…and awoke, blinking in the bright sunshine, tears pouring down his cheeks. “Mr. Frodo,” he gasped, and scrambled to his feet. Sam was trembling with reaction from the dream, but also from a lingering sense of fear for his master. Though he was now wide awake under the clear blue sky of a fine summer day, not trapped in a shadowy dream-land, he somehow knew with complete certainty that Frodo was still in danger.
Sam took off running down the Hill on shaky legs, stumbling and slipping in his haste, half-blinded by tears. He charged through the kitchen garden, knocking aside bean poles and trampling tomato seedlings in his haste. He burst into the flower garden… and skidded to a halt, gaping. For there was his master: alive and well and seated on the wooden bench by the front door. He wasn’t lying dead as in Sam’s dream; he wasn’t sick or injured and in need of aid as Sam had feared. He was, in fact, leaning back at his ease, his legs extended before him and crossed at the ankles. His left hand was holding a lit pipe to his mouth, and his right hand, as was its wont, was toying in his breeches-pocket with the mysterious object that he kept there, attached to a chain that hung from his belt. Frodo was gazing out at the neatly trimmed lawn, the result of his afternoon’s labours, and he looked utterly at peace.
“Mr. Frodo?” Sam said uncertainly, for he had the queer, dizzying sensation that he was seeing two different images before his eyes at the same time: one was the Frodo sitting before him hale and hearty; the other was the Frodo from his dream lying pale and still on the ground. For a moment, Sam wondered if he was going mad.
At the sound of his name, Frodo was roused from his pleasant reverie and looked up. What he saw in Sam’s expression must have been alarming indeed, for he sat bolt upright with a startled exclamation, dropping his pipe on the bench, careless of the sparks that flew out from it. He leapt to his feet and ran to Sam. Sam felt he should do something, say something, but he seemed incapable of doing or saying anything, as if, like one of old Mr. Bilbo’s trolls, he had been turned to stone.
“My dear Sam, what is the matter? What has happened?” Frodo demanded. He set his right hand on Sam’s tense shoulder, and at the touch, Sam started; the dark thoughts that held him captive abruptly lifted, leaving him dazed, his mind in a whirl of confusion. What was it that had scared him so that he had gone running like a startled hare to find his master? Sam blinked several times and shook his head as if to clear it. The remnants of darkness disappeared, flying away like wisps of smoke before a strong wind; with them went all memory of the events that had driven him in a panic down the Hill.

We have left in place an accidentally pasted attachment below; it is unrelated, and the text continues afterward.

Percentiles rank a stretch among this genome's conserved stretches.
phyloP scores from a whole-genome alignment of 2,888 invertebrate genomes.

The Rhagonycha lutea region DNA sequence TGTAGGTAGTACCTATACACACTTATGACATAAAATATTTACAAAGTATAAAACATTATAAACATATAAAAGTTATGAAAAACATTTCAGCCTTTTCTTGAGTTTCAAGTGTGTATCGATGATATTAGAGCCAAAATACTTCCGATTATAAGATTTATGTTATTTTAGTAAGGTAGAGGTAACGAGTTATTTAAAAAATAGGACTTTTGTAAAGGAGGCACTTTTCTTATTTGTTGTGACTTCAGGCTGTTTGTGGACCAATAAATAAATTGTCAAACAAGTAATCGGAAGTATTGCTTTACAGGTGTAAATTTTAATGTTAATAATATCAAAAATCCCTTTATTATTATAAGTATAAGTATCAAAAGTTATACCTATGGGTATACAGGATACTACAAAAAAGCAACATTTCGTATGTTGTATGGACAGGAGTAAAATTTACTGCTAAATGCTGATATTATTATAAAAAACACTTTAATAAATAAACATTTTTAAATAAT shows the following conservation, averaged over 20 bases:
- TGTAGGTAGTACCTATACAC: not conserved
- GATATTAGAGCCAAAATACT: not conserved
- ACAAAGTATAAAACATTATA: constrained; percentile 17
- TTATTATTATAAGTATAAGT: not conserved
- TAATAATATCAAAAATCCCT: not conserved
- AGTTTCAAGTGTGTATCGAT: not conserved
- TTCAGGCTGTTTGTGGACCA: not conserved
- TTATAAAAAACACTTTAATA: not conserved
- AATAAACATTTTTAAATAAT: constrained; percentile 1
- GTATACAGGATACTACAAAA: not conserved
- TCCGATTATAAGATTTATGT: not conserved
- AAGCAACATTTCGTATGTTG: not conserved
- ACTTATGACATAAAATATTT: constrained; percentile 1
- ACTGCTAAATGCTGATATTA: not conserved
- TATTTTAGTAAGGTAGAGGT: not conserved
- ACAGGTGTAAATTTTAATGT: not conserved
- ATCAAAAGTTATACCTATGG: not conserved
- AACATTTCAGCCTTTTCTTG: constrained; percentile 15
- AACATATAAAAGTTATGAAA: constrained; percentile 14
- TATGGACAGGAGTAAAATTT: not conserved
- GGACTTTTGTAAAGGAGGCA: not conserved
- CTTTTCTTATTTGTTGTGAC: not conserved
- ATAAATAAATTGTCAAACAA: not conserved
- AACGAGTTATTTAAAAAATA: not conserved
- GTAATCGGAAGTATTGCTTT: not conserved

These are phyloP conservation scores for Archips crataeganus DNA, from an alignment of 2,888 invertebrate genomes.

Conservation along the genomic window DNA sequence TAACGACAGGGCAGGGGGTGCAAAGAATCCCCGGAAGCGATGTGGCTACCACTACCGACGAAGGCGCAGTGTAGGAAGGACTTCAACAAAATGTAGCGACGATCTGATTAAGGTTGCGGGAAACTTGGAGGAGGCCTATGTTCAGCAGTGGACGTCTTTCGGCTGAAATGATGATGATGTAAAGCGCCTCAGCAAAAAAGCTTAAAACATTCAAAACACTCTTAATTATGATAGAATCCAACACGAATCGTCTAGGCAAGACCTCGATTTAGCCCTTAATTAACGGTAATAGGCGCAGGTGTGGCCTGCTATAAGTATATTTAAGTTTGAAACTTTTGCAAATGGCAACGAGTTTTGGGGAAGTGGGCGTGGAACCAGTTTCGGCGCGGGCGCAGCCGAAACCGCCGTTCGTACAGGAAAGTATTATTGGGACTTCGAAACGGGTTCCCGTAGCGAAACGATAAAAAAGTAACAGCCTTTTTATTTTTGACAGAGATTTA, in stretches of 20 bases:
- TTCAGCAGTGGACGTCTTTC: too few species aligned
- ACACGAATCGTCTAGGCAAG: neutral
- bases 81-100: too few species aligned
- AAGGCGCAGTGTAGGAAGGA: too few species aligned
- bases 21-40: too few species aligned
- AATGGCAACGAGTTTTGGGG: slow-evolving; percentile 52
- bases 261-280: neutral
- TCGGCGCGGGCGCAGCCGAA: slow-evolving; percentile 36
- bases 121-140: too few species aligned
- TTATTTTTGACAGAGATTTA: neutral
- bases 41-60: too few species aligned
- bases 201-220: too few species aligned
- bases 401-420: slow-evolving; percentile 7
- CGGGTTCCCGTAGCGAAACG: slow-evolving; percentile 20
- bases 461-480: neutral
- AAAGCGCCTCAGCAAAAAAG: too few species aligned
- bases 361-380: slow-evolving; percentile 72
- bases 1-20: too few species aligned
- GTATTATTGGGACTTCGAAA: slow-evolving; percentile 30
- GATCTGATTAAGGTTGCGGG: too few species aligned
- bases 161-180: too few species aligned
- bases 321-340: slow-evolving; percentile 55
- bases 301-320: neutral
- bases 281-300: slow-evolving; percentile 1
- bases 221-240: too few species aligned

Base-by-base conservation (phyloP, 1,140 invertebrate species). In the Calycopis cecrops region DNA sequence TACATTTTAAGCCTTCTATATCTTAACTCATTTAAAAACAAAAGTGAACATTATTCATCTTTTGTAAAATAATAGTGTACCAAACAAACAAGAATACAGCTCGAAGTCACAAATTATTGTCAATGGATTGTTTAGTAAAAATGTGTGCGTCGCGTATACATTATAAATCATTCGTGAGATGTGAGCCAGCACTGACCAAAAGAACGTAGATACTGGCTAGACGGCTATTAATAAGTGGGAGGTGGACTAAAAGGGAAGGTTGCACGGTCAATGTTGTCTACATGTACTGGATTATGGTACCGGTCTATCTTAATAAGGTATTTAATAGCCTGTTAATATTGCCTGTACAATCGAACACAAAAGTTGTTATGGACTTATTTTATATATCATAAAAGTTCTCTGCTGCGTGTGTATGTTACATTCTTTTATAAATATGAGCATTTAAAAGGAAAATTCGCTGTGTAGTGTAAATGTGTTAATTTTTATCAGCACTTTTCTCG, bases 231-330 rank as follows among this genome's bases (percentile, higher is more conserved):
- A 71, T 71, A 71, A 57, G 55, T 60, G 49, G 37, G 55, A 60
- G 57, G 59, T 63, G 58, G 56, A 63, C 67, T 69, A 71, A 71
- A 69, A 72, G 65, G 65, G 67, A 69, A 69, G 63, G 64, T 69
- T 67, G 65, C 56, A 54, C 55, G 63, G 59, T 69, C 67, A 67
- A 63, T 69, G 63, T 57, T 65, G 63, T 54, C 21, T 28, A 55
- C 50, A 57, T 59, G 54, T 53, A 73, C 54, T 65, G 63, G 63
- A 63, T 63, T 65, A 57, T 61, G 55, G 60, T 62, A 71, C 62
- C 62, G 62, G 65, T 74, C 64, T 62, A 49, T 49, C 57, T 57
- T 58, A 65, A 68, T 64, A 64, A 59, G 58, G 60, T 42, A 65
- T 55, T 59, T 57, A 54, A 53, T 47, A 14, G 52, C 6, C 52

“I- I don’t rightly know, Mr. Frodo,” he stammered in bewilderment, holding a hand to his head, “I thought- I thought there was something wrong… that you were in danger somehow...” He closed his eyes and a little shiver coursed through him. “But it’s gone now, whatever it was; I reckon it was only a dream.” He opened his eyes and dropped his hand to his side. “I don’t rightly know what come over me, sir, to give you a scare like that,” he added contritely, his frantic actions now seeming absurd in the extreme.
Frodo’s concerned gaze remained fixed on him, taking in his flushed face and the traces of tears on his cheeks. “I expect you’ve had too much sun, Sam lad,” he said in the kindest of voices. “Come inside to the kitchen, and I’ll make you something cold to drink. A glass of lemonade and a bit of a rest, and you’ll be steady as a trivet in no time.”
Sam resisted, feeling a proper fool. “I’m all right, sir, honest,” he lied as stoutly as he could, when in truth he felt ill and shaky. “I should get back to my work.”
“Nonsense, Sam, you’re not fit to go back to work yet. I won’t hear of it,” Frodo said in a tone that brooked no argument, then added more gently, “Anyone can take too much sun on such a warm day, you know; there’s no need to feel ashamed.” Frodo took Sam by the arm and urged him forward. “Come along, my lad- and that’s an order.”
“Yes, sir.” Sam meekly accompanied Frodo, strangely relieved to feel the warm, living strength of his master’s arm supporting him as they entered the smial.
As Frodo had predicted, after a cold drink and a rest in the sunlit, cheerful kitchen, Sam felt quite himself again. The peculiar events of the day were nearly forgotten by the time he returned home that evening. If he thought of them at all, he, like Frodo, attributed them to the effects of too much sun. He slept soundly that night, his dreams untouched by any darkness. In the morning, Sam could only shake his head at his carelessness as he surveyed the damaged bean and tomato plants, and wonder at his forgetfulness as he climbed the Hill to fetch his abandoned lunch basket.
Frodo found a pretext to go out to the garden that morning. He watched Sam closely for a while, keen for any signs that his young gardener was still unwell. Having satisfied himself that Sam was back to normal and there was no longer any need to worry, Frodo retired to his study to work on his accounts with his mind at ease.
But Bilbo’s gold Ring was not at ease, for It had heard at last the long-awaited call of Its Maker. It muttered soundlessly to Itself in the depths of Frodo’s pocket, and made Its plans.